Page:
Growing up as the daughter of a Protestant minister, I was well acquainted with many of the Biblical miracles. The parting of the Red Sea, the appearance of manna, the healing of the sick, walking on water, these were all supernatural occurrences which couldn’t be readily explained. I viewed these events as exceptions to the laws of nature — in a word: magic.
When I joined the Church at age 19 I was taught that miracles were impairments of our technological understanding. We might not be able to comprehend the mechanism by which the miracle worked with our present knowledge. But I was told that God never violated natural law. Brigham Young explained it thus:
Yet I will say with regard to miracles, there is no such thing save to the ignorant — that is, there never was a result wrought out by God or by any of His creatures without there being a cause for it. There may be results, the causes of which we do not see or understand, and what we call miracles are no more than this — they are the results or effects of causes hidden from our understandings. [Brigham Young, Journal of Discourses, vol. 13, pg. 140-p.141 (11 Jul 1869)]
Following upon Brigham’s heels, John Taylor preached that miracles could be understood, and their principles applied:
True science is a discovery of the secret, immutable and eternal laws, by which the universe is governed; and when practically applied, sets in motion the mighty wheels of useful engines, with all the various machinery which genius has invented, or art contrived. It ameliorates the condition of man, by extending the means of intellectual, moral, social, and domestic happiness. [John Taylor, Times and Seasons, vol. 4, 1842, pg. 46 (15 Dec 1842)]
Years later, this doctrine was still strongly held among LDS scientists and theologians. James E. Talmage wrote:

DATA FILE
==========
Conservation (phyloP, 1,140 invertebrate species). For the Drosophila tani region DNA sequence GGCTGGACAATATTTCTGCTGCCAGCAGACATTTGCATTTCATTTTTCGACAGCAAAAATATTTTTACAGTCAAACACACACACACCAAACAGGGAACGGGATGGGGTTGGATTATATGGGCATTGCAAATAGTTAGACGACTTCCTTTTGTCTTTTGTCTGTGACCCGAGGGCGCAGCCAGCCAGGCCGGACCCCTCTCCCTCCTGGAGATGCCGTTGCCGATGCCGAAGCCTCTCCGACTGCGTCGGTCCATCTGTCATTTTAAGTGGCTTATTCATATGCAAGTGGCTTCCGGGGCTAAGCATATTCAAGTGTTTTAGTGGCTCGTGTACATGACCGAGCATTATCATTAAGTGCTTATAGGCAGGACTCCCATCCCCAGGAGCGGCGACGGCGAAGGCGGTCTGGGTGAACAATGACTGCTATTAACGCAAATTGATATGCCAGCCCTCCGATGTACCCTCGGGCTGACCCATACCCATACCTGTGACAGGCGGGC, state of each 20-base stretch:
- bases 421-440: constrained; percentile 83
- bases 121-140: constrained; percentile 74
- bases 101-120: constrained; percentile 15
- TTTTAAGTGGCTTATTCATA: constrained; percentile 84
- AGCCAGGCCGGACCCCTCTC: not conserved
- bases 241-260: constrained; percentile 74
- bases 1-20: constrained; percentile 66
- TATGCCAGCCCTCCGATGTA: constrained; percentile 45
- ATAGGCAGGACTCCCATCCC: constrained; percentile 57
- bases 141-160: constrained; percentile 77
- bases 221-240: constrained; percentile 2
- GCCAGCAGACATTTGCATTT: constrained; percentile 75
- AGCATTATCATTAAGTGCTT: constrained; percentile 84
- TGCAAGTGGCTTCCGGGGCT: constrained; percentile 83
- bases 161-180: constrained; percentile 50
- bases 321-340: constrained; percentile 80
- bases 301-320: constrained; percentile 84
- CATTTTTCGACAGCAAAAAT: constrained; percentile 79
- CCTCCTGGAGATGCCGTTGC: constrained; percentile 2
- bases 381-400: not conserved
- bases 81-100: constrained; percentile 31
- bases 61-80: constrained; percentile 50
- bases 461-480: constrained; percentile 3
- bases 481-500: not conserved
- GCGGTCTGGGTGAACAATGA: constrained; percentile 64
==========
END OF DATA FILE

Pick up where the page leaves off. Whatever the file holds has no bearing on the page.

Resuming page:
Miracles are commonly regarded as occurrences in opposition to the laws of nature. Such a conception is plainly erroneous, for the laws of nature are inviolable. However, as human understanding of these laws is at best but imperfect, events strictly in accordance with natural law may appear contrary thereto. The entire constitution of nature is founded on system and order. [James E. Talmage, The Articles of Faith, 1966, p. 220]
Now, I don’t know if the modern Church has taken a position on the subject of whether miracles accord with natural law. Our Sunday School lesson does point us to such a definition, found in the Bible Dictionary: “Miracles should not be regarded as deviations from the ordinary course of nature so much as manifestations of divine or spiritual power. Some lower law was in each case superseded by the action of a higher.” But I wonder if we are beginning to give up that rhetoric in favor of a more supernatural approach. Don’t you think, if we really thought miracles could be understood, that we’d study about them in an attempt to discover the natural law behind that miracle? Don’t you think, if miracles had a natural basis, that with our increasing scientific knowledge we would begin to see how some of the miracles of the past were accomplished? Are we any closer to being able to totally control the physical world and produce at will whatever we choose? But we aren’t even asking God to show us those eternal principles. I submit that, if there really are miracles, they are more like magic than Brigham or John Taylor or even James Talmage described.
What if God has the power to command the elements to do something other than they would in natural law?
I find myself coming full-circle, back to my roots. Thomas Aquinas writes, in the Summa Theologica (Q. 110, art. 4, respondeo), “A miracle properly so called takes place when something is done outside the order of nature.” Thomas makes it clear that by ‘nature’ he means the whole of created nature, and not just physical nature. He concludes that God alone can work miracles.